W.Va. Music Hall Of Fame 2023 Inductees Cover Genre Spectrum
Ranging from pine fiddles to P-funk, this is an eclectic group of Mountain State musicians.Continue Reading Take Me to More News
During the West Virginia Press Association’s Legislative Lookahead on Friday, Vice Chair of House Education Joe Statler, R-Monongalia, outlined a few of the education priorities that will be addressed during the 2022 West Virginia Legislative session.
Statler said a top goal will be to ensure first and second grade classrooms that have more than 12 students be required to have a teacher aide or assistant to help in class. He said students do better in smaller class sizes, but when that can’t be achieved, more help is necessary.
“This piece of legislation, I believe, will be tremendously productive in this state as it allows more one-on-one [interactions] with the students,” Statler said.
The legislation would affect about 1,800 classrooms in West Virginia and cost about $68 million, according to Statler. There is a challenge of finding people to fill these new positions, but Statler remains hopeful.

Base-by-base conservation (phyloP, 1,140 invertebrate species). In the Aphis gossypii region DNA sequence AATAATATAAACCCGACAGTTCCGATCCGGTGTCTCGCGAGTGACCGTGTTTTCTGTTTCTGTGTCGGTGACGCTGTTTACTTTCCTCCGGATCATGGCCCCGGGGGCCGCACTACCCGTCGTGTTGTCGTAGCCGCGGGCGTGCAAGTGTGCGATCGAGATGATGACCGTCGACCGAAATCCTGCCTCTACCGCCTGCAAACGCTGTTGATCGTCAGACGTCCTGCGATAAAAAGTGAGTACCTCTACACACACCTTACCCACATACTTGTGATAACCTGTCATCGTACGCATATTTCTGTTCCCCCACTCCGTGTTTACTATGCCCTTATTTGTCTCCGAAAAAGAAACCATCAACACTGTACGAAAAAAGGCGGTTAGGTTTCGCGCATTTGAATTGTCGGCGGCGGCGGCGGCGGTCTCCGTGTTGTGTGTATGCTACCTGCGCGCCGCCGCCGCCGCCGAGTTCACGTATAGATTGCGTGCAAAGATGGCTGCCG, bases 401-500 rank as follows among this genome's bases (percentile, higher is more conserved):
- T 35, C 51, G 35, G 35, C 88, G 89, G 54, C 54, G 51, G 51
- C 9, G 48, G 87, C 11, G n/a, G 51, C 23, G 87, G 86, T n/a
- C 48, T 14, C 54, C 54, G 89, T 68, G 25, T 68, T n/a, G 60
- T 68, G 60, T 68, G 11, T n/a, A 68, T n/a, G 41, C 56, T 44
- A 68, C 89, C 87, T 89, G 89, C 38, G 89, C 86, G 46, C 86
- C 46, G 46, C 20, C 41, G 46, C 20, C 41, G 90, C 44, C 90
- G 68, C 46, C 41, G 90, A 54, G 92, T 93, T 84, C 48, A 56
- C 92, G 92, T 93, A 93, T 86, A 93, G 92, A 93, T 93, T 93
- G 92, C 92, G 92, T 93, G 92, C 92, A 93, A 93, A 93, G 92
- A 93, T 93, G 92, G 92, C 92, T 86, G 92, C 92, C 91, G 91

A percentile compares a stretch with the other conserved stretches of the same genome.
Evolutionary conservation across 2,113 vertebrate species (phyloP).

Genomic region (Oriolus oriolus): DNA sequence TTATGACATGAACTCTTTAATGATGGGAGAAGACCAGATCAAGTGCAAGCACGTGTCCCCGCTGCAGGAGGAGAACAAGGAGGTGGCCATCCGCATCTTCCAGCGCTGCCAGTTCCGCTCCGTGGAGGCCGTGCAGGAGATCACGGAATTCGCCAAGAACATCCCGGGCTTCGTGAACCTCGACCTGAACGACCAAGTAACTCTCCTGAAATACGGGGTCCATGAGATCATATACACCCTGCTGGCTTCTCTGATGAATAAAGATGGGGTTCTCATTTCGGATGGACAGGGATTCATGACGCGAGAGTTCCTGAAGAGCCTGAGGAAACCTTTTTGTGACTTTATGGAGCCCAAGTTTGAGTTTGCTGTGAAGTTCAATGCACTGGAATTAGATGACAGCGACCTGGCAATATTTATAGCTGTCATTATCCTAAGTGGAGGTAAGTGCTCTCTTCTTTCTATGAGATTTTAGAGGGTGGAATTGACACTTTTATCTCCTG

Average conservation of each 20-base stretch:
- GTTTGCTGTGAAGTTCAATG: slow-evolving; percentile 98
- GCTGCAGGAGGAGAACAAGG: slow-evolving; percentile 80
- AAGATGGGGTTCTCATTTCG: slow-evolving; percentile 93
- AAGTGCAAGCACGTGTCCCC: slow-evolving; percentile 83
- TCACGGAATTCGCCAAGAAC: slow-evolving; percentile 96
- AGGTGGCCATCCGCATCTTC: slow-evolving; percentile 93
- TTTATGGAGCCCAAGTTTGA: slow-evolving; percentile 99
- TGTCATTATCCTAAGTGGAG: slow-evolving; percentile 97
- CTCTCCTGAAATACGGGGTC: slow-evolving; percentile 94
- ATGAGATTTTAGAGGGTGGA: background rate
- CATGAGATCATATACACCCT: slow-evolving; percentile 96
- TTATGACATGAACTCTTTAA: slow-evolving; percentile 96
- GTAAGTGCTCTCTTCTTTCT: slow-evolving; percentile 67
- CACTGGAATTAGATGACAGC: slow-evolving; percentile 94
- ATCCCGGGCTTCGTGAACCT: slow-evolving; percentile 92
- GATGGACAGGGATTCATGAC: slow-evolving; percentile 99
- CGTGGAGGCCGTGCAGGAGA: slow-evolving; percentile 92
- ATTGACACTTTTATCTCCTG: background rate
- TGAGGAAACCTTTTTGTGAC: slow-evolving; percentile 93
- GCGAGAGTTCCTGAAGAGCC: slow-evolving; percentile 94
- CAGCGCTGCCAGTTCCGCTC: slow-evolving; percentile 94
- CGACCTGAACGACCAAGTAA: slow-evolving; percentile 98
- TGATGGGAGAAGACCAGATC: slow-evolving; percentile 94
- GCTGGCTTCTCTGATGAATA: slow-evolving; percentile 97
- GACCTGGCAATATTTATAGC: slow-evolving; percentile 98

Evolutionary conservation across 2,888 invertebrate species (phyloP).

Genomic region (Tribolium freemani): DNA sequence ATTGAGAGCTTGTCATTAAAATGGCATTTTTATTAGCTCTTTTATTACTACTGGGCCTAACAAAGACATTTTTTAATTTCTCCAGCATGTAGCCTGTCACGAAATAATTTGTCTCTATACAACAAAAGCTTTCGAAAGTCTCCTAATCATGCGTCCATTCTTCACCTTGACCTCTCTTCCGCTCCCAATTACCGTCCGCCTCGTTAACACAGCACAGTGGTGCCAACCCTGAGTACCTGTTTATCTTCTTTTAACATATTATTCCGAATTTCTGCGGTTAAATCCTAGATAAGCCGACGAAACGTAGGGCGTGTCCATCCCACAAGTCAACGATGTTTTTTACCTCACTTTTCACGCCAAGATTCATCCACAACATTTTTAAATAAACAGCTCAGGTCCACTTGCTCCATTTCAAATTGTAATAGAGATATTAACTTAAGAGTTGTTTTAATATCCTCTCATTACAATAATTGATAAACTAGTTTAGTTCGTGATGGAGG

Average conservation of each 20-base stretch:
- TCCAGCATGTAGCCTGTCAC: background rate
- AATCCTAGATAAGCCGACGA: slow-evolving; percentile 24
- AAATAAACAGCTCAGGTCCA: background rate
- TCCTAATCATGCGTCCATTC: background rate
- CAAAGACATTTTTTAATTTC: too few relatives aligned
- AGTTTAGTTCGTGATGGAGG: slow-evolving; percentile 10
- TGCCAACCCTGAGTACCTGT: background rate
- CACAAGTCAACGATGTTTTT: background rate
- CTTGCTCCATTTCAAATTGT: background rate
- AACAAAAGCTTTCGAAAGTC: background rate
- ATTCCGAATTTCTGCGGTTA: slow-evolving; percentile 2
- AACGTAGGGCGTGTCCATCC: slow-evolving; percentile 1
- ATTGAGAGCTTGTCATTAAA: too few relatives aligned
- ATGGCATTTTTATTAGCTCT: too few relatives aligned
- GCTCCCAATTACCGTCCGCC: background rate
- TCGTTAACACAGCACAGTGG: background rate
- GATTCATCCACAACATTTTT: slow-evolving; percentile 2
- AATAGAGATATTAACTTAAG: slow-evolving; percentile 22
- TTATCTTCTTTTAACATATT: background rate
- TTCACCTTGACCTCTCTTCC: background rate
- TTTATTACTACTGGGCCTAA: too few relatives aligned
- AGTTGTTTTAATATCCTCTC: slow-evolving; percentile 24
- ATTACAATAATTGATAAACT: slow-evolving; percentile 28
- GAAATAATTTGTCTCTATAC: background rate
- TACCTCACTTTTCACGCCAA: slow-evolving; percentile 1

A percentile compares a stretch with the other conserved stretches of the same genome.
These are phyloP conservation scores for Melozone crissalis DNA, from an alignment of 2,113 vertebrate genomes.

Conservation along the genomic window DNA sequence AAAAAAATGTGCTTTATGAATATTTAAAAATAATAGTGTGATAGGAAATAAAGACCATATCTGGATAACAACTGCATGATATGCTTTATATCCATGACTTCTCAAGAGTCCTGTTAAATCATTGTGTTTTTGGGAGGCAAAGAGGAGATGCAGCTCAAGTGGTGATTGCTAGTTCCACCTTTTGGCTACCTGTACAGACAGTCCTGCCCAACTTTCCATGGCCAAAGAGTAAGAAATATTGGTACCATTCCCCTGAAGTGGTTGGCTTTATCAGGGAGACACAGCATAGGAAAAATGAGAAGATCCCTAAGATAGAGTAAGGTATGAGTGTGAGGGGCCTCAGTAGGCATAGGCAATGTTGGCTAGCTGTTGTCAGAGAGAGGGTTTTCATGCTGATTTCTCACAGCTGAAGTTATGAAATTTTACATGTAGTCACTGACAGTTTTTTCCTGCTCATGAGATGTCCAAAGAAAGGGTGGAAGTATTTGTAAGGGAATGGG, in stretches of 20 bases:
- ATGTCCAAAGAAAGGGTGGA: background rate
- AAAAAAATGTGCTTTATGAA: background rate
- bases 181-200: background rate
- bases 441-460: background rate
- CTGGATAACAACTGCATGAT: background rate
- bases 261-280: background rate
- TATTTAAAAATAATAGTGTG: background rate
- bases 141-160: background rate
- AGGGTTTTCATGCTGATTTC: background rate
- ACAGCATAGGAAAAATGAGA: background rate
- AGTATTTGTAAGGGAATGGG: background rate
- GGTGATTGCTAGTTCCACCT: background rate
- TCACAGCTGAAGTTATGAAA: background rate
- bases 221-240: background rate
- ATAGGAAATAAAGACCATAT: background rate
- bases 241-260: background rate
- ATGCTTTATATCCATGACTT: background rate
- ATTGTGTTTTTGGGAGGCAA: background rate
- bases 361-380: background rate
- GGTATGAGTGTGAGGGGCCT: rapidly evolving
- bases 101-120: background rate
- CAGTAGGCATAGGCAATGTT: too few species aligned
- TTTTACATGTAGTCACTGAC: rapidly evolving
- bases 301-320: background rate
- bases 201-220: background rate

“It’ll be challenging, because we know that we’re having problems finding people that are qualified in these areas,” he said. “So we will lean on the [education] institutions out there to work with us to develop the skills that’s needed.”
Among other items, Statler said there will be legislation to provide a pay increase for teachers.
“These discussions began several months ago under the leadership of the House, Senate, executive branch, as revenues continue to come in [and] exceed expectations,” he said. “It was easy to see that we may be able to revisit this area and look at giving out some pay raises across the board.”
Discussion about changing up the funding formula for colleges and universities is also on the table.